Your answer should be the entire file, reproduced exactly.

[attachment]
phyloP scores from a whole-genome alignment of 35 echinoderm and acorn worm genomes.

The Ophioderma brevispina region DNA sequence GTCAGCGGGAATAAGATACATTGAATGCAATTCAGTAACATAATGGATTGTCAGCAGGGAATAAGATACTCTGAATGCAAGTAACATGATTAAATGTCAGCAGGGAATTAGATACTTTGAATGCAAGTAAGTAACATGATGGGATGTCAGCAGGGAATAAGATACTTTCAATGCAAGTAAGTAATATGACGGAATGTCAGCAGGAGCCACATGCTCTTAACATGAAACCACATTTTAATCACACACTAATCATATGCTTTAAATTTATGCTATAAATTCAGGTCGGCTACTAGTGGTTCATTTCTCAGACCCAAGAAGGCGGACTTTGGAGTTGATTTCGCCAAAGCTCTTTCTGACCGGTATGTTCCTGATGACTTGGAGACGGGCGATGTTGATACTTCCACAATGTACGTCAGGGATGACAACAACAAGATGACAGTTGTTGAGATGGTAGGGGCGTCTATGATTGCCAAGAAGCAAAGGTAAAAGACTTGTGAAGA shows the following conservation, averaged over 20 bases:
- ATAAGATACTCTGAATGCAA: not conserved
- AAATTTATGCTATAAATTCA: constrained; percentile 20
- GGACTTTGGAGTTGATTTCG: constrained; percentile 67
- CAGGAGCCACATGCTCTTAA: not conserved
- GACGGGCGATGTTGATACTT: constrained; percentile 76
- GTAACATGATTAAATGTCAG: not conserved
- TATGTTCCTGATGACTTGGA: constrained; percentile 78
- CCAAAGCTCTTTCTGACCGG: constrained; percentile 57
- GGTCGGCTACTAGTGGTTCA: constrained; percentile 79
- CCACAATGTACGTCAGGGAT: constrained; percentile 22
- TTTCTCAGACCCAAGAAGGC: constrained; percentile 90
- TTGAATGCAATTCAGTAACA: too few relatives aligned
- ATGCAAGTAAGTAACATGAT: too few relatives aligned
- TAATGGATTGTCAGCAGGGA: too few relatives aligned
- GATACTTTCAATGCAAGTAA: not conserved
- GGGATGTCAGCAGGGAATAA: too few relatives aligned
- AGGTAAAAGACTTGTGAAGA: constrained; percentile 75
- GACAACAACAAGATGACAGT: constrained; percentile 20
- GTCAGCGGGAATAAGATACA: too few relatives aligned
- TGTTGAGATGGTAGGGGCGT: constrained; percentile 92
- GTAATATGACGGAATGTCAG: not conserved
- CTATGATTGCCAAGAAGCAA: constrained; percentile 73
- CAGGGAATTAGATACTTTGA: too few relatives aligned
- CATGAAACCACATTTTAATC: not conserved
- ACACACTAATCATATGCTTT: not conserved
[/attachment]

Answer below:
phyloP scores from a whole-genome alignment of 35 echinoderm and acorn worm genomes.

The Ophioderma brevispina region DNA sequence GTCAGCGGGAATAAGATACATTGAATGCAATTCAGTAACATAATGGATTGTCAGCAGGGAATAAGATACTCTGAATGCAAGTAACATGATTAAATGTCAGCAGGGAATTAGATACTTTGAATGCAAGTAAGTAACATGATGGGATGTCAGCAGGGAATAAGATACTTTCAATGCAAGTAAGTAATATGACGGAATGTCAGCAGGAGCCACATGCTCTTAACATGAAACCACATTTTAATCACACACTAATCATATGCTTTAAATTTATGCTATAAATTCAGGTCGGCTACTAGTGGTTCATTTCTCAGACCCAAGAAGGCGGACTTTGGAGTTGATTTCGCCAAAGCTCTTTCTGACCGGTATGTTCCTGATGACTTGGAGACGGGCGATGTTGATACTTCCACAATGTACGTCAGGGATGACAACAACAAGATGACAGTTGTTGAGATGGTAGGGGCGTCTATGATTGCCAAGAAGCAAAGGTAAAAGACTTGTGAAGA shows the following conservation, averaged over 20 bases:
- ATAAGATACTCTGAATGCAA: not conserved
- AAATTTATGCTATAAATTCA: constrained; percentile 20
- GGACTTTGGAGTTGATTTCG: constrained; percentile 67
- CAGGAGCCACATGCTCTTAA: not conserved
- GACGGGCGATGTTGATACTT: constrained; percentile 76
- GTAACATGATTAAATGTCAG: not conserved
- TATGTTCCTGATGACTTGGA: constrained; percentile 78
- CCAAAGCTCTTTCTGACCGG: constrained; percentile 57
- GGTCGGCTACTAGTGGTTCA: constrained; percentile 79
- CCACAATGTACGTCAGGGAT: constrained; percentile 22
- TTTCTCAGACCCAAGAAGGC: constrained; percentile 90
- TTGAATGCAATTCAGTAACA: too few relatives aligned
- ATGCAAGTAAGTAACATGAT: too few relatives aligned
- TAATGGATTGTCAGCAGGGA: too few relatives aligned
- GATACTTTCAATGCAAGTAA: not conserved
- GGGATGTCAGCAGGGAATAA: too few relatives aligned
- AGGTAAAAGACTTGTGAAGA: constrained; percentile 75
- GACAACAACAAGATGACAGT: constrained; percentile 20
- GTCAGCGGGAATAAGATACA: too few relatives aligned
- TGTTGAGATGGTAGGGGCGT: constrained; percentile 92
- GTAATATGACGGAATGTCAG: not conserved
- CTATGATTGCCAAGAAGCAA: constrained; percentile 73
- CAGGGAATTAGATACTTTGA: too few relatives aligned
- CATGAAACCACATTTTAATC: not conserved
- ACACACTAATCATATGCTTT: not conserved